Bucks engineers pair wind with water for a new kind of turbine

Students Albert Bulik

Students Albert Bulik

Engineering students at Bucks County Community College have developed an alternative energy generator — a wind turbine that takes up less space than existing ones, recycles water and doesn’t threaten wildlife. 

PECO recently awarded the team $10,000 to expand the project, the Wind Catcher Max.


It was a top 10 finalist at this summer’s National Science Foundation’s Community College Innovation Challenge.

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Like its name implies, the Wind Catcher Max catches and funnels wind into the tower. Then it uses water to increase wind speed.

“Traditional wind turbines are not contained in towers,” said sophomore Andrew Sooy, a design intern on the team. “They’re actually standing up and rotate around. Ours is contained sort of like a steam turbine, but it’s utilizing wind and injection of water.”

Mechanical engineering student Pavel Lelyukh came up with the concept a year and a half ago in the school’s engineering club, the Society of Bucks Engineers.

Although he transferred to Drexel University last semester, he still works on the Bucks County Community College project team. He says the PECO award surprised him.

“I wasn’t expecting this because it was just an idea I had,” the 20-year-old said. “I wasn’t expecting like a company to actually fund feasibility studies for us to research on this concept. And I think that’s really big.”

School officials say the PECO grant will allow the students to develop a prototype, conduct a feasibility study and investigate patent licensing.

But the road to innovation was paved with frustrations.

Bucks County Community College physics professor Christine Delahanty, the team’s faculty mentor, says her students learned to overcome those setbacks.

“I wanted the students to get a real-world slap in the face,” she said. “I wanted them to troubleshoot. I wanted them to work as a team. They had many struggles throughout the course of preparing for this challenge.”

The funding has allowed more students to join the team, including Sooy, an electrical engineering major.

“After the NSF Challenge, I saw their presentation,” the Bucks County native said. “I thought the model and the actual concept was quite interesting because it merges multiple principles of fluid dynamics and should increase the efficiency of the overall system.”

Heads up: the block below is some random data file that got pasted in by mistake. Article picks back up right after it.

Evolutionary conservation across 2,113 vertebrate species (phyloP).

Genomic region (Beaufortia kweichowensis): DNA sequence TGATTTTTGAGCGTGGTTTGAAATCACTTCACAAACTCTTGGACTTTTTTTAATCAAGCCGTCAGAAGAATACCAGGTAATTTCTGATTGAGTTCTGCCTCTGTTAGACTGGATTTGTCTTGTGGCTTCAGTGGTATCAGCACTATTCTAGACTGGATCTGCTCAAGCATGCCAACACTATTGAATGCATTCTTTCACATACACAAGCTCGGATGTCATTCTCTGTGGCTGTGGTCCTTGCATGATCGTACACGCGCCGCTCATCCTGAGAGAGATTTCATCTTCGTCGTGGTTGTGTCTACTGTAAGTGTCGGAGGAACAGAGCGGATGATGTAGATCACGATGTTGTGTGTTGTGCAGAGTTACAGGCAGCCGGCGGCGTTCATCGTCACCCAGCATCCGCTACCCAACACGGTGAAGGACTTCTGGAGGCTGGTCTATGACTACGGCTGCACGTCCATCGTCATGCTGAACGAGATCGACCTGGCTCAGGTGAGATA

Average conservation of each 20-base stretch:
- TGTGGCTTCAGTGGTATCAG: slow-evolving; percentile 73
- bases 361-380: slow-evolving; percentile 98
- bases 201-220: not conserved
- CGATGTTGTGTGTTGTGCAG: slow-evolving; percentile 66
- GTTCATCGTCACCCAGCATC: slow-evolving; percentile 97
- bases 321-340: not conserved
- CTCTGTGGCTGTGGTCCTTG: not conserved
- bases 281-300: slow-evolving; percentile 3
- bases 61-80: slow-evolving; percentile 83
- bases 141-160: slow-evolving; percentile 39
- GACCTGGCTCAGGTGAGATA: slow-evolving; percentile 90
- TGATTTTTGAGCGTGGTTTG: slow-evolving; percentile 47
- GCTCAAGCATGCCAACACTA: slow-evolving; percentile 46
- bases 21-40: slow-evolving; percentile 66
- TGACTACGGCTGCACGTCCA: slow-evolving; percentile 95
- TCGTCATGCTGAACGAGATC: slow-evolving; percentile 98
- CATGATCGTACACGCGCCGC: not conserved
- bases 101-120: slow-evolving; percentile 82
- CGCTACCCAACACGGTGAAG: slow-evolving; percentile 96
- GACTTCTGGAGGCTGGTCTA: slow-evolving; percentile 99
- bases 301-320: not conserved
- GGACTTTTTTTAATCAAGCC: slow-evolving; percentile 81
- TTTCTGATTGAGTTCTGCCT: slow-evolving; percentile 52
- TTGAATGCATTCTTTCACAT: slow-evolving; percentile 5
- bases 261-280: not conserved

PECO provides an annual grant for STEM education to area community colleges. Each college selects how to use those funds.

“We are always big on innovation and finding new ways to create energy and provide energy,” said Alexandra Coppadge, a PECO senior communications specialist. “The Wind Catcher Max is something that is definitely — while it’s still in its infancy stages — something that is new and interesting and provides students the opportunity to learn and grow, whether it be in exploring the creation of a project or learning more of the nuts and bolts as to how to get a project to completion and to market.”

PECO will serve as turbine consultants and invited the students to the utility’s innovation lab.

Delahanty says the feasibility study will give students wide-ranging experience from innovation and design to teamwork and patenting.

“They’re going to see if anybody wants this thing,” the physics professor said. “Does anybody want it in their backyard? Does anybody want it on their farm? Is it feasible? We’re going to investigate licensing of patents and the patent process.”

For project creator Lelyukh the big-picture gains were as valuable as hands-on learning.

“What I really learned is what to consider when you’re thinking of ideas and how you would go about doing research,” he said. “I think that’s a really good learning experience for me and just analyzing ideas and how they work.”

The engineering students collaborated with art students to create a video entry for their NSF Innovation Challenge.

They’ll continue that interdisciplinary trend by partnering with business students for the college’s Start Me Up Challenge, a contest for aspiring entrepreneurs to be funded and mentored by local investors. The business students will help the team with market analysis and developing their business proposal and project budget.

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